“Henry Fool” is the whole nine yards on Hal Hartley in one movie. Poetic, bawdy, contemplative, often side-wrenchingly funny and finally quite touching, this tale about a nerdy garbage man whose life is changed by an egocentric hobo philosopher is flawed only by its length. Trimming by some 15 minutes, especially in the second half, would considerably increase pic’s commercial legs without disturbing its precision crafting.
After the enjoyable but slight “Flirt” (1995), essentially a pit stop in his career, Hartley has come back with a picture that, while still championing life’s losers and everyday Joes, reaches out further than any of his movies to date, wrapping barbed observations on everything from politics to publishing in its portrait of a working-class New Jersey family.
Simon Grim (James Urbaniak) is a terminally shy, tongue-tied garbage man who’s the sole breadwinner for his clinically depressed mom (Maria Porter) and waspish, libidinous sister, Fay (Parker Posey). Enter Henry Fool (Thomas Jay Ryan), a mysterious, unshaven bum with a gift for words who takes up residence in their grotty basement. After warning Simon that “I’ve been bad — repeatedly,” Henry immediately encourages him to start putting any thoughts he may have on paper. Henry has a handwritten manuscript, entitled “Confession,” which he claims will challenge the giants of literature when he sees fit to bestow it on the world.
The words start pouring out of Simon — and in perfect iambic pentameters, qualifying him as a poet. Many of his everyday acquaintances are transported by the results (which the audience never gets to hear), and soon student journalists are interviewing Simon. Middle America, however, thinks his work is disgusting and pornographic — at a time when a local pol is running on a back-to-basics ticket for the presidency.
Meanwhile, at home, Henry casually seduces Simon’s mother rather than the more likely Fay, and is revealed as a paroled con originally sent down for having sex with a 13-year-old. When Simon unsuccessfully visits a publisher (Chuck Montgomery) on Henry’s recommendation, he also learns that Henry was the janitor at the company rather than a trusted colleague.
Henry arranges for some of Simon’s work to be posted on the Internet instead, and Simon becomes a national celebrity, courted by publishers and unhooked at last from the psychological domination of Henry. Pupil and master finally quarrel, but several years later Simon is able to do his former friend (now brother-in-law since marrying Fay) a major service.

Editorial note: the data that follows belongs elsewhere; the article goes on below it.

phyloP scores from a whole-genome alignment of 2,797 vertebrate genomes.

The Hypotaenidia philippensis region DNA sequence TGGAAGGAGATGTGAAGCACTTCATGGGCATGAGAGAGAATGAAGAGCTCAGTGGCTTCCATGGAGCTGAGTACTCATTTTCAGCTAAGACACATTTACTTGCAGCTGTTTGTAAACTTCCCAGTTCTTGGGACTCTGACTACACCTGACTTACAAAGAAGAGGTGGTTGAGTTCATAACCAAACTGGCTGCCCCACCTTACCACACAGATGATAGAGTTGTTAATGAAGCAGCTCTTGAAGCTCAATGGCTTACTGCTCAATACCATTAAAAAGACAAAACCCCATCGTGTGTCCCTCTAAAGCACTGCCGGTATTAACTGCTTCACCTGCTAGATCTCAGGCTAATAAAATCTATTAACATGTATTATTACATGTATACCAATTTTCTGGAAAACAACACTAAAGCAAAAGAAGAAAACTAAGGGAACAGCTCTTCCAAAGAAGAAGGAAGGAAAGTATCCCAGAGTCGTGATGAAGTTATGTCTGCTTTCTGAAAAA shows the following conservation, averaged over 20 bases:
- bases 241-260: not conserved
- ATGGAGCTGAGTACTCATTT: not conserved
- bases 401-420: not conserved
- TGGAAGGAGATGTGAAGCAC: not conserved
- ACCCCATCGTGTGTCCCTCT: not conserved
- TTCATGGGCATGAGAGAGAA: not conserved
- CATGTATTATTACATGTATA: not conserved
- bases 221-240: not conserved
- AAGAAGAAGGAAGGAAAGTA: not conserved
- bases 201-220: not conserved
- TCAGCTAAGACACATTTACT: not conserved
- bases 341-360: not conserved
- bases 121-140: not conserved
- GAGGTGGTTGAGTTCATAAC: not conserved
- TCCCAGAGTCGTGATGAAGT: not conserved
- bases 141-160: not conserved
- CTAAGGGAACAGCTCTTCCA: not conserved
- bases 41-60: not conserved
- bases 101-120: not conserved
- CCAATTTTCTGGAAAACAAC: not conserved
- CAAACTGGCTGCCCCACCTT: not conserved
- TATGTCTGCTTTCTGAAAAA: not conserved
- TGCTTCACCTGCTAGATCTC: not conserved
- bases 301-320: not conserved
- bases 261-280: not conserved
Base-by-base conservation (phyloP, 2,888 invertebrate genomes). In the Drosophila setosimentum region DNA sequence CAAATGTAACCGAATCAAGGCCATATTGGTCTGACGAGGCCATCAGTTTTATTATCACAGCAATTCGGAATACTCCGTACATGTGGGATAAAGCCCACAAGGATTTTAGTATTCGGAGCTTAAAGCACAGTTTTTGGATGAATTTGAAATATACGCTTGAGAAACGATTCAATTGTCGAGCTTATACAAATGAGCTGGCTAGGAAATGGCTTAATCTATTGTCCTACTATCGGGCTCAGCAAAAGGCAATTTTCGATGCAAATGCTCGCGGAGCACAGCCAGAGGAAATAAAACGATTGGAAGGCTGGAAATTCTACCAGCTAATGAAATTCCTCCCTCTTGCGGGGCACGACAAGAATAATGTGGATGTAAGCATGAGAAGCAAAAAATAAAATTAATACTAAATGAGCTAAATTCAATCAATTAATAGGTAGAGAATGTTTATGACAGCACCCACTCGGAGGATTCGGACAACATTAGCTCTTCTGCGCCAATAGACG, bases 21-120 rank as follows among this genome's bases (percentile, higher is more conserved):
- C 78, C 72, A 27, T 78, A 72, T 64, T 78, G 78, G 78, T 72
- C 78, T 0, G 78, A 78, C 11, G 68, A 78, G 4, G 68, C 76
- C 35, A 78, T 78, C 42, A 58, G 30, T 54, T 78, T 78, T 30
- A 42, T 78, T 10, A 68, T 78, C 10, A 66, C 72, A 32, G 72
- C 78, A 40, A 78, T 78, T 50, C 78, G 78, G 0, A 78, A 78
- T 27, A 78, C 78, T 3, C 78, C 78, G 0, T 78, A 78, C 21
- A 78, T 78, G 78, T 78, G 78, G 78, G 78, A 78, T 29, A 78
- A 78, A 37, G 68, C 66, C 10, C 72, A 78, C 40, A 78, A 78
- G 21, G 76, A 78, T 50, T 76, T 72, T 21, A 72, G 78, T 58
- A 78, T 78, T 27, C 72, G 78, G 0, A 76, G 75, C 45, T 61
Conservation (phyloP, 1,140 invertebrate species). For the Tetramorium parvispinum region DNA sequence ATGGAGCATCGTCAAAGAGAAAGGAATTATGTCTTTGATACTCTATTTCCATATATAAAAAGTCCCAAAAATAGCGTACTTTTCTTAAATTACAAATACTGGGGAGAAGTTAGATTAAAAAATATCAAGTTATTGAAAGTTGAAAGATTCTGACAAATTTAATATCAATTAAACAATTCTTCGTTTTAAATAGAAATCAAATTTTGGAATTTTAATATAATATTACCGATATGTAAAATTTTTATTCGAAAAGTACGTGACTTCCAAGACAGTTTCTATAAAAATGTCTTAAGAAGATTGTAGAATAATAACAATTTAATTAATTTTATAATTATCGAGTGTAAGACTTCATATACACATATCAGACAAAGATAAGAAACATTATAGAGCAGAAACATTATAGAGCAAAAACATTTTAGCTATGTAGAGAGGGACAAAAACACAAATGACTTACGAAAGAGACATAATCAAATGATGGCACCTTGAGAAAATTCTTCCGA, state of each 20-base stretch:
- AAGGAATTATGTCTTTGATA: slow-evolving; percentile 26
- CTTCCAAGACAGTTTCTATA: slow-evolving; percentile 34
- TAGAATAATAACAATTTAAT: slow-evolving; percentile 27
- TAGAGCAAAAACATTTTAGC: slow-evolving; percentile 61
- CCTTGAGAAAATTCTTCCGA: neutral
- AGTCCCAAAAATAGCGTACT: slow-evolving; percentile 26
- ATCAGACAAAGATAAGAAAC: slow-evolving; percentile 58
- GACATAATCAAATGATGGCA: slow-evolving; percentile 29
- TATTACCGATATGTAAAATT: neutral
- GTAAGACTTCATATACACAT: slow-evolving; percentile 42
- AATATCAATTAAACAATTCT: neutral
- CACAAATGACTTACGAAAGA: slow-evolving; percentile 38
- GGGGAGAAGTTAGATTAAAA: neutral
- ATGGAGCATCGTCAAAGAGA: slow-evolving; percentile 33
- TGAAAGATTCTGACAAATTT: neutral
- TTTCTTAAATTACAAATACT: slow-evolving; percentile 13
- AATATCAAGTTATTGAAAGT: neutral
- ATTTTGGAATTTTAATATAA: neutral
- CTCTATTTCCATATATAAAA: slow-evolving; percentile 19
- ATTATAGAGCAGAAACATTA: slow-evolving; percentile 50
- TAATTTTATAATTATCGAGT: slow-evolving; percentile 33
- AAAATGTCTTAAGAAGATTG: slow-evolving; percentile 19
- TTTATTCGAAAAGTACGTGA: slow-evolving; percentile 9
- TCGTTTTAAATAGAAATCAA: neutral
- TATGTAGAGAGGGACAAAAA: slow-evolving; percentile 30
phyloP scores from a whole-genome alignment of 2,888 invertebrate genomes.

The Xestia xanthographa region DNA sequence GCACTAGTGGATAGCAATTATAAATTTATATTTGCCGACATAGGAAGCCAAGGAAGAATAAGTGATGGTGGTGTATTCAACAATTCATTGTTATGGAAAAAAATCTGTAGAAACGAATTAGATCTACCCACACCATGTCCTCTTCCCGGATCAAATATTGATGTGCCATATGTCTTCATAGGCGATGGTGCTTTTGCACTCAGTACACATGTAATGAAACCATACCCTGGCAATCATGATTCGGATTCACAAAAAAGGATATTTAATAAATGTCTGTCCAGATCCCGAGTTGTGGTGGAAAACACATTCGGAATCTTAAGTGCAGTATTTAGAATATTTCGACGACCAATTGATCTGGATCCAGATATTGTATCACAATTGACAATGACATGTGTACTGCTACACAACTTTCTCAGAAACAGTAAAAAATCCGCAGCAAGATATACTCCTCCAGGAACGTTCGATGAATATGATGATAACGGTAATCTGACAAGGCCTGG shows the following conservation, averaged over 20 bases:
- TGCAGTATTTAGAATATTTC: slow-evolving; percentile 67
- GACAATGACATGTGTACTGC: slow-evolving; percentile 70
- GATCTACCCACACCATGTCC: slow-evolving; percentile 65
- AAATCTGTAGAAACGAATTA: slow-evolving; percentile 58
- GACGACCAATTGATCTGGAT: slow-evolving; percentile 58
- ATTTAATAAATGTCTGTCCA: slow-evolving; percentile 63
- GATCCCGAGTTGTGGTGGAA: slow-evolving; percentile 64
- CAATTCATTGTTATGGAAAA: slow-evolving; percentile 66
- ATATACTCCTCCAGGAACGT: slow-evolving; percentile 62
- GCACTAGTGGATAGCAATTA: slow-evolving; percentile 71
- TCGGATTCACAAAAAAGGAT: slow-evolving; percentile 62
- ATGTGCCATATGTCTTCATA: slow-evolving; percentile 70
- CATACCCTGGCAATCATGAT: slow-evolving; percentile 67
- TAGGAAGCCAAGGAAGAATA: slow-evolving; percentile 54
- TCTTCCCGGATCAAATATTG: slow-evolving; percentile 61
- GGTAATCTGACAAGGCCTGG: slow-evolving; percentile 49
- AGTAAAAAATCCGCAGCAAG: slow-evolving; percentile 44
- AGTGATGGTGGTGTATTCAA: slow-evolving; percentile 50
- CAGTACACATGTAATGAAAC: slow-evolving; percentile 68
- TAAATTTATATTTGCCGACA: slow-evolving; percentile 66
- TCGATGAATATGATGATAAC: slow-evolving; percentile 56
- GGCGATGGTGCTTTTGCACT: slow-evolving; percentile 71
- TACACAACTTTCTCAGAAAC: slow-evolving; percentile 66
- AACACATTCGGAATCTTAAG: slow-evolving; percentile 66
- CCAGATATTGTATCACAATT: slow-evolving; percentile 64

More than any of Hartley’s previous work, “Henry Fool” is many things at the same time: a sly dig at the conformity of American culture, as well as its new conservatism; a near mini-epic on a New Jersey blue-collar family and its local circle; a basically upbeat portrait of how the unlikeliest people can reinvent themselves; and, most Hartleyesque of all, an examination of the way in which life deals the most unexpected hands and redefines individuals’ relationships to one another.
Most of all, the pic delights in its sheer control, and love of the power of words. Though Hartley, as always, knows exactly where to place the camera — summoning up a self-contained world, despite shooting in 1.66 and mostly medium-shot and close-up — it’s the dialogue that powers the movie, from the lush verbiage of Henry to one-line zingers from the hard-assed Fay. When it’s good, the script for “Henry Fool” is Hartley at his funniest and most left-field.
Pic is, however, too long. Despite the changes in tempo — bunches of short scenes suddenly propelling the story forward, followed by a slower rhythm to contemplate the effect — the movie often marks time in its second half, when the audience already has enough info on the characters to push ahead. Henry’s dialogue, especially, has less snap and crackle here than in the wonderful first hour.
In his first screen role, Canadian-born legit actor Ryan is terrific as Henry Fool, dominating the screen like some kind of battered revivalist preacher and handling the cadences of Hartley’s dialogue (and sudden shifts of tone) with aplomb. As the initially “simple” Simon, Urbaniak grows with the movie, essentially straight man to Ryan’s scene-stealer. Posey’s acid-tongued, oversexed Fay is one of the consistent delights of the pic as well as one of its subtlest perfs.
Other roles, all smallish, are well caught, especially Kevin Corrigan as a street punk-turned-right-wing political canvasser. But Hartley’s Japanese wife, Miho Nikaido (from “Flirt”), has a nothing part as a Vietnamese store owner.
Tech credits are typically well tooled, from Mike Spiller’s clean photography to Hartley’s own gentle music, which adds momentum and warmth.